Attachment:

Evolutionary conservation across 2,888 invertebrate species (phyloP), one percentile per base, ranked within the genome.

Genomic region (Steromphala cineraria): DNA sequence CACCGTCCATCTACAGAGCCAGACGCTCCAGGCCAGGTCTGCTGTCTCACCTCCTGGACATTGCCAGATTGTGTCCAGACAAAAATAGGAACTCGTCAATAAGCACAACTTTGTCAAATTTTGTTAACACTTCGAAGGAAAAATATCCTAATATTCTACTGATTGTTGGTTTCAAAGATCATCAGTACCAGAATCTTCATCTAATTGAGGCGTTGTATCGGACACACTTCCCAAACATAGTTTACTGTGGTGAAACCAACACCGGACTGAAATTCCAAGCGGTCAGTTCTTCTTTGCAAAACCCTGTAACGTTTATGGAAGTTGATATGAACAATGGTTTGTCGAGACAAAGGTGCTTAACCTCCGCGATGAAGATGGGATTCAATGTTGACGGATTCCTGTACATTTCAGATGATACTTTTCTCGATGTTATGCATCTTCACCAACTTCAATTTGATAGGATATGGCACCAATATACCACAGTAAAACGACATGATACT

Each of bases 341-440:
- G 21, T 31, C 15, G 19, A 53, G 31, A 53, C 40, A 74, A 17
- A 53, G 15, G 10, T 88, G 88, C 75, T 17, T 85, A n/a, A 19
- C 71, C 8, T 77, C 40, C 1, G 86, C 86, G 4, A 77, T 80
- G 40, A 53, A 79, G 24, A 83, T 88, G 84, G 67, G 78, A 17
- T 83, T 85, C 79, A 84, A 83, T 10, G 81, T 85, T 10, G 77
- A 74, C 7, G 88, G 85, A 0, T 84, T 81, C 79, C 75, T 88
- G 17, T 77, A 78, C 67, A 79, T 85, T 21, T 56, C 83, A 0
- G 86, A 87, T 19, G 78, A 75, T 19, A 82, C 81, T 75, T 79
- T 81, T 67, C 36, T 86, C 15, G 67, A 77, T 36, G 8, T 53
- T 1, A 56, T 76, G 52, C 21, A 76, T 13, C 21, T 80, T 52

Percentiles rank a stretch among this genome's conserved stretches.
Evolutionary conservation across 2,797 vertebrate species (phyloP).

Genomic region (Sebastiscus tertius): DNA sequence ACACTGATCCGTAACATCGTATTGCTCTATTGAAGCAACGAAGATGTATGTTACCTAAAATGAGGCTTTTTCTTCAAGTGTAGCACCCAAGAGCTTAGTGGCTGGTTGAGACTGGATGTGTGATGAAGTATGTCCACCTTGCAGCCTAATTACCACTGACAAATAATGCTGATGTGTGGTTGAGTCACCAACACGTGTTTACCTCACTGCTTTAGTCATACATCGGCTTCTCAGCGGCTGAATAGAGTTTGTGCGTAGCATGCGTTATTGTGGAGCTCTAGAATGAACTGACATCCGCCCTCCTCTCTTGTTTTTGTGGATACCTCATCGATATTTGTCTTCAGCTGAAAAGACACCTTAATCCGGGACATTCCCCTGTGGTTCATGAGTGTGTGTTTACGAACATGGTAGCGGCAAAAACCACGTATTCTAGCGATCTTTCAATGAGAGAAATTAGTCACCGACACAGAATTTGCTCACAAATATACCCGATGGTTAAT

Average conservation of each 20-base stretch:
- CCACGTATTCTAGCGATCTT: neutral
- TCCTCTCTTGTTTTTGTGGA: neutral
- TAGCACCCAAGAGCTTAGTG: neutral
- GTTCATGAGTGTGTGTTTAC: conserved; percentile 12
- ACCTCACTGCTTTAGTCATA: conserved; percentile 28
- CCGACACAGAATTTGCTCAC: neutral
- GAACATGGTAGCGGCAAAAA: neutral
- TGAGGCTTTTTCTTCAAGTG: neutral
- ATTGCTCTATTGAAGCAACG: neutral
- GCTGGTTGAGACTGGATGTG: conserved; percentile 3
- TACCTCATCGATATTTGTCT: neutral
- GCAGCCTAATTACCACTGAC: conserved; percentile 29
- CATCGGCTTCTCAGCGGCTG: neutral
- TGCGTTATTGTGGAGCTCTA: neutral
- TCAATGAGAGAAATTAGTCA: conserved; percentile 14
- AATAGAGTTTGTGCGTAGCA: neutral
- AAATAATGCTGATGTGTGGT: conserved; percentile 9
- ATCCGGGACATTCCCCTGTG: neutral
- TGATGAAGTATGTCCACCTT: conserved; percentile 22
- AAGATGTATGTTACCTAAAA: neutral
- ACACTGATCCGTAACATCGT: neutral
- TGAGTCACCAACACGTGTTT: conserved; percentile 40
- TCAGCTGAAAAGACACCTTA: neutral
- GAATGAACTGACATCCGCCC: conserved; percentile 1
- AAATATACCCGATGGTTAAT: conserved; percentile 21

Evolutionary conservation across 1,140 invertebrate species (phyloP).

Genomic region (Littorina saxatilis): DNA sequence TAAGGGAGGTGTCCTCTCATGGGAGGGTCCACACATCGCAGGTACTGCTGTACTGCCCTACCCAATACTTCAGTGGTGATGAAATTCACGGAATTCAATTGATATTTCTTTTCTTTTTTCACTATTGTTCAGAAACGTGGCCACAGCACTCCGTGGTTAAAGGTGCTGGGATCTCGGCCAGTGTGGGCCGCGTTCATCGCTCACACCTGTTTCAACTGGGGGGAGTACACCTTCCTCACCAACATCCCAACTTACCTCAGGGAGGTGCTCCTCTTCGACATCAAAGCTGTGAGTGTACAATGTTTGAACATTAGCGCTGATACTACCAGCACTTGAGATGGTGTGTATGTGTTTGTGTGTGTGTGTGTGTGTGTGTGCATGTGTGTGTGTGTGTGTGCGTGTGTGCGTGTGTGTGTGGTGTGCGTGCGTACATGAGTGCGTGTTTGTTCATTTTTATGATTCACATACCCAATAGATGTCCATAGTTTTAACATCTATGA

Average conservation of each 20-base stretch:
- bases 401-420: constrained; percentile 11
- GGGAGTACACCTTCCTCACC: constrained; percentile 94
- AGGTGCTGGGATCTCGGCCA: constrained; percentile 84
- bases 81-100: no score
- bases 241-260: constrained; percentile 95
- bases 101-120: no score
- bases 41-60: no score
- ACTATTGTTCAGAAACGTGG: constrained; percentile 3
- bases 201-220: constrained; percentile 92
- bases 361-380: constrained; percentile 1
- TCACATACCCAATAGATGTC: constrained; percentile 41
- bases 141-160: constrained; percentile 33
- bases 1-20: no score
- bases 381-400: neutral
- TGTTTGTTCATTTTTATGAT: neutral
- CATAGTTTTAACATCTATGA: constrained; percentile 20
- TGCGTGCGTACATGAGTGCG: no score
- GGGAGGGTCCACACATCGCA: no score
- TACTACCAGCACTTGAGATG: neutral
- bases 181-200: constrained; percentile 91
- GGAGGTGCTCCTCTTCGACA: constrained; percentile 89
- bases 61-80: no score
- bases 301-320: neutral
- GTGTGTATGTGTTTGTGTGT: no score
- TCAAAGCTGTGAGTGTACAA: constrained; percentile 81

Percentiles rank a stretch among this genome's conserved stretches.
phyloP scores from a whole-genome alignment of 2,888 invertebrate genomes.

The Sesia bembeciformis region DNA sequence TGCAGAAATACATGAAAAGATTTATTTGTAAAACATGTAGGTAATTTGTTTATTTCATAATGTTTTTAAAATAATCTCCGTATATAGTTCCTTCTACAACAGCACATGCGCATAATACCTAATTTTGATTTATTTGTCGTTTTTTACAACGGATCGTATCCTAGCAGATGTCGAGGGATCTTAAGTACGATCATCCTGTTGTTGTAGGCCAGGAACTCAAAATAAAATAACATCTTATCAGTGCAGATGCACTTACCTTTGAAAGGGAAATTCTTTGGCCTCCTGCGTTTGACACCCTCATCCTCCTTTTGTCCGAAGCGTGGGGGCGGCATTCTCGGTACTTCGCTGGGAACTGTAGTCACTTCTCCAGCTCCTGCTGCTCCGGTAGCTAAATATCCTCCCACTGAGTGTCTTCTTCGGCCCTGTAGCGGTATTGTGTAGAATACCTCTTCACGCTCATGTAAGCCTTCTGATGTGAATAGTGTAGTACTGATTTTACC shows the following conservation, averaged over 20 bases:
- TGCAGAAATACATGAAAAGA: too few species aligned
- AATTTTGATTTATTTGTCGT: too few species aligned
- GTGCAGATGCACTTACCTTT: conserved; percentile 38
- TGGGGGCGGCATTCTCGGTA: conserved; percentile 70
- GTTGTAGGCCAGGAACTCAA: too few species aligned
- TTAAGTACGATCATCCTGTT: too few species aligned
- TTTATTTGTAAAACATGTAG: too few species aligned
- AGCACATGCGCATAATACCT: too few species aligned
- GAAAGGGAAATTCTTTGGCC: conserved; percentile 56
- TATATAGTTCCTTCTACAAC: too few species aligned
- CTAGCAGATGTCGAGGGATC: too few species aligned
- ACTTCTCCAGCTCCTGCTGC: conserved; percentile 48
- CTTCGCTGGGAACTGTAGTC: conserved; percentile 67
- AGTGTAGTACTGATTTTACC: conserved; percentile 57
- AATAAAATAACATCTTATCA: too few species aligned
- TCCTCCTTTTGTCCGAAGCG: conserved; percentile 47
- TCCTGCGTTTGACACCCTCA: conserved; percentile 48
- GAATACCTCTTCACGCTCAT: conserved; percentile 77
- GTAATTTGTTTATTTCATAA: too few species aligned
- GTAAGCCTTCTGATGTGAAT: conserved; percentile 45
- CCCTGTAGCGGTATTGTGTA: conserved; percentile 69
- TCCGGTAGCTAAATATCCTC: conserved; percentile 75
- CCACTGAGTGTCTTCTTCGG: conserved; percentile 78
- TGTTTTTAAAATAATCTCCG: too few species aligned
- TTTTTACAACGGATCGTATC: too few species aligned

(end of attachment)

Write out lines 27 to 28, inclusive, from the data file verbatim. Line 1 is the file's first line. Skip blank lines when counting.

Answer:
- GCTGGTTGAGACTGGATGTG: conserved; percentile 3
- TACCTCATCGATATTTGTCT: neutral